News Release: Urban Land Institute Experts Share Parking Strategies For a Thriving, Sustainable City with San José Planning Commission
Modernizing parking policies can help City achieve goals for emission reduction, traffic management, housing affordability, business retention, and more
For Immediate Release
Cheryl Wessling, Public Information Manager
Department of Planning, Building and Code Enforcement
Colin Heyne, Public Information Manager
Department of Transportation
San José, Calif. – San José, the Bay Area’s largest city, is embarking on reevaluating its parking policies — including how much parking should be required from developers of new projects; how the underlying costs of parking construction affect project affordability; and efficient use of the City’s existing and proposed parking resources. The effort is being jointly led by the City’s Department of Planning, Building and Code Enforcement (PBCE) and Department of Transportation (DOT).
“We know that currently our parking requirements for development proposals are not necessarily in step with other community goals such as housing affordability, reducing emissions, and designing walkable neighborhoods,” said PBCE Director Rosalynn Hughey. “To get us started on a parking evaluation, and through our partnership with the Urban Land Institute (ULI), we’ve invited technical experts to meet with us.”
“Working with ULI and other partners will help us update the City’s parking and transportation management ordinance,” said John Ristow, Director of Transportation. “As we begin using our limited street space for more biking, walking, and other low-carbon transportation options, changing our parking requirements will likely be a key strategy to achieving the transportation, sustainability, and quality-of-life goals outlined in our Envision 2040 General Plan and Climate Smart plan.”
With regard to the City’s Climate Smart Plan, Kerrie Romanow, Environmental Services Director and Chief Sustainability Officer, said, “Vehicles are the source of roughly 60 percent of San José’s greenhouse-gas emissions, so clearly using parking policies as tools to reduce driving is going to a be a key part of our Climate Smart strategy.”
San José’s partnership with ULI is grant-funded by San José’s participation in the American Cities Climate Challenge, which enables participating cities to obtain cutting edge assistance on efforts that promote a sustainable future.
On January 27-28, an eight-member ULI panel visited San José for a comprehensive session on parking management. The panel observed parking conditions in some of San José’s neighborhoods, and met with City staff and various community members, including local developers, advocates, and neighborhood representatives.
At a study session with the San José Planning Commission on January 29, the panel presented their preliminary insights. ULI Panel Chair Rick Dishnica, President,The Dishnica Company, opened the panel’s presentation. “In a large, geographically diverse city like San José, there is no one-size-fits-all approach to parking,” said Dishnica. “This means flexibility and adaptability are a key part of how we recommend you approach your parking strategies.”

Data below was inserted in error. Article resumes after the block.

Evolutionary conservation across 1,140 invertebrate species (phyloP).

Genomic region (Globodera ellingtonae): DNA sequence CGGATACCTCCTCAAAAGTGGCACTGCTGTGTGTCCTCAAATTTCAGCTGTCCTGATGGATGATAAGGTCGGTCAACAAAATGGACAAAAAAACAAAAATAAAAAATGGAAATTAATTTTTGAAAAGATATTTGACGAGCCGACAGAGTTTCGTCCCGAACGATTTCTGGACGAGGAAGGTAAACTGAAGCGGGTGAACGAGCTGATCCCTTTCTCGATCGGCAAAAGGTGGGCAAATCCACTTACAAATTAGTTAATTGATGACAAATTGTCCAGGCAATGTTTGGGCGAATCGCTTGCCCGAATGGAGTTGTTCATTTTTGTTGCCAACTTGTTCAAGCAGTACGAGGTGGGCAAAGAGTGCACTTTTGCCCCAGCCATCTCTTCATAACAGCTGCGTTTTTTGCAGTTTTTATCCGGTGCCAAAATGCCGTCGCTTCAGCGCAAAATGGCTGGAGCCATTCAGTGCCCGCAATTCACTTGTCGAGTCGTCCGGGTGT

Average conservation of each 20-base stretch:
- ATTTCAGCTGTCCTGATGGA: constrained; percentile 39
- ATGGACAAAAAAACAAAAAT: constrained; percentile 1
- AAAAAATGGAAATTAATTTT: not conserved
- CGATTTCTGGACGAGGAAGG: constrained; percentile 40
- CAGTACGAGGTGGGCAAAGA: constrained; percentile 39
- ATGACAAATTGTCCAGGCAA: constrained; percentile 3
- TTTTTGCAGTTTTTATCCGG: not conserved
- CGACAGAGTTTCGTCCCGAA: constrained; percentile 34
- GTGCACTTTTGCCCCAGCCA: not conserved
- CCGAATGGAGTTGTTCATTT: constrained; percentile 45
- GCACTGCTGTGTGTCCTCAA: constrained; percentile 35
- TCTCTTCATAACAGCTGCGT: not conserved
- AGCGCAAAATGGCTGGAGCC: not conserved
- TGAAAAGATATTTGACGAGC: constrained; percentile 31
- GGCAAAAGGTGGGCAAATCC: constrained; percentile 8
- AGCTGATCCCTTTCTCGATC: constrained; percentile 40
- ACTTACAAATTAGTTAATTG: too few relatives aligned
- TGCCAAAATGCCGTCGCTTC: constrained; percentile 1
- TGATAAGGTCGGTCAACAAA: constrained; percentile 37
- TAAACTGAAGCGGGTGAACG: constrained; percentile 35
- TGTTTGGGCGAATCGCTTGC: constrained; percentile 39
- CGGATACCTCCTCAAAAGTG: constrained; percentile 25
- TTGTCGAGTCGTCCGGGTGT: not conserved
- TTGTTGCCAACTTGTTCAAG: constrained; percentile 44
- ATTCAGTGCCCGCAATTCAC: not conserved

The ULI panel discussed the dynamics of parking; the experience of the City of Oakland in eliminating minimum requirements for parking; considerations for attracting and maintaining commercial and retail developments; how to address issues of mobility, equity, and affordable housing; and the need for strong community engagement to inform policy changes. ULI will deliver a more detailed written report to the City in the next few months.
“We welcome the insights of the ULI panel experts on an innovative, sustainable approach to our parking policies,” said San José Mayor Sam Liccardo. “It is imperative that on behalf of our residents and business community, we find cost-effective parking solutions while progressing to our climate and development growth goals.”
“We really need to evaluate the costs and impacts of on-street parking if we want to be a city that thrives in the future; our city should be designed for people nor cars,” said Planning Commission Chair Shiloh Ballard. “On behalf of our commission, I want to thank the ULI technical panel for sharing their expertise with us, and for their impending detailed report as well.”
About the Urban Land Institute and the Panel on Parking Management
The Urban Land Institute, or ULI, is a nonprofit research and education organization with a network of cross-disciplinary real estate and land use experts. Its stated mission is "to provide leadership in the responsible use of land and in creating and sustaining thriving communities worldwide." Learn more at www.uli.org. The panel that is working with the City of San José on parking management policy includes:
- Rick Dishnica, President, The Dishnica Company (Technical Advisory Panel Chair)
- Wendi Baker, Principal and COO, Harmonie Park Development
- Brad Leibin, Associate, David Baker Architects
- Mary Murtagh, Executive Chair of the Board at EAH Housing
- Darin Ranelletti, Policy Director for Housing Security, City of Oakland
- Eric Tao, Managing Partner, L37 Partners
- Dennis Willams, Managing Director of Northmarq Capital
- Mariana Ricker, Associate, SWA Group (Report Writer/Designer)
About the City of San José
With more than one million residents, San José is one of the most diverse large cities in the United States and is Northern California’s largest city and the 10th largest city in the nation. San José’s transformation into a global innovation center has resulted in one of the largest concentrations of technology companies and expertise in the world. In 2011, the City adopted Envision San José 2040, a long-term growth plan that sets forth a vision and a comprehensive road map to guide the City’s anticipated growth through the year 2040.
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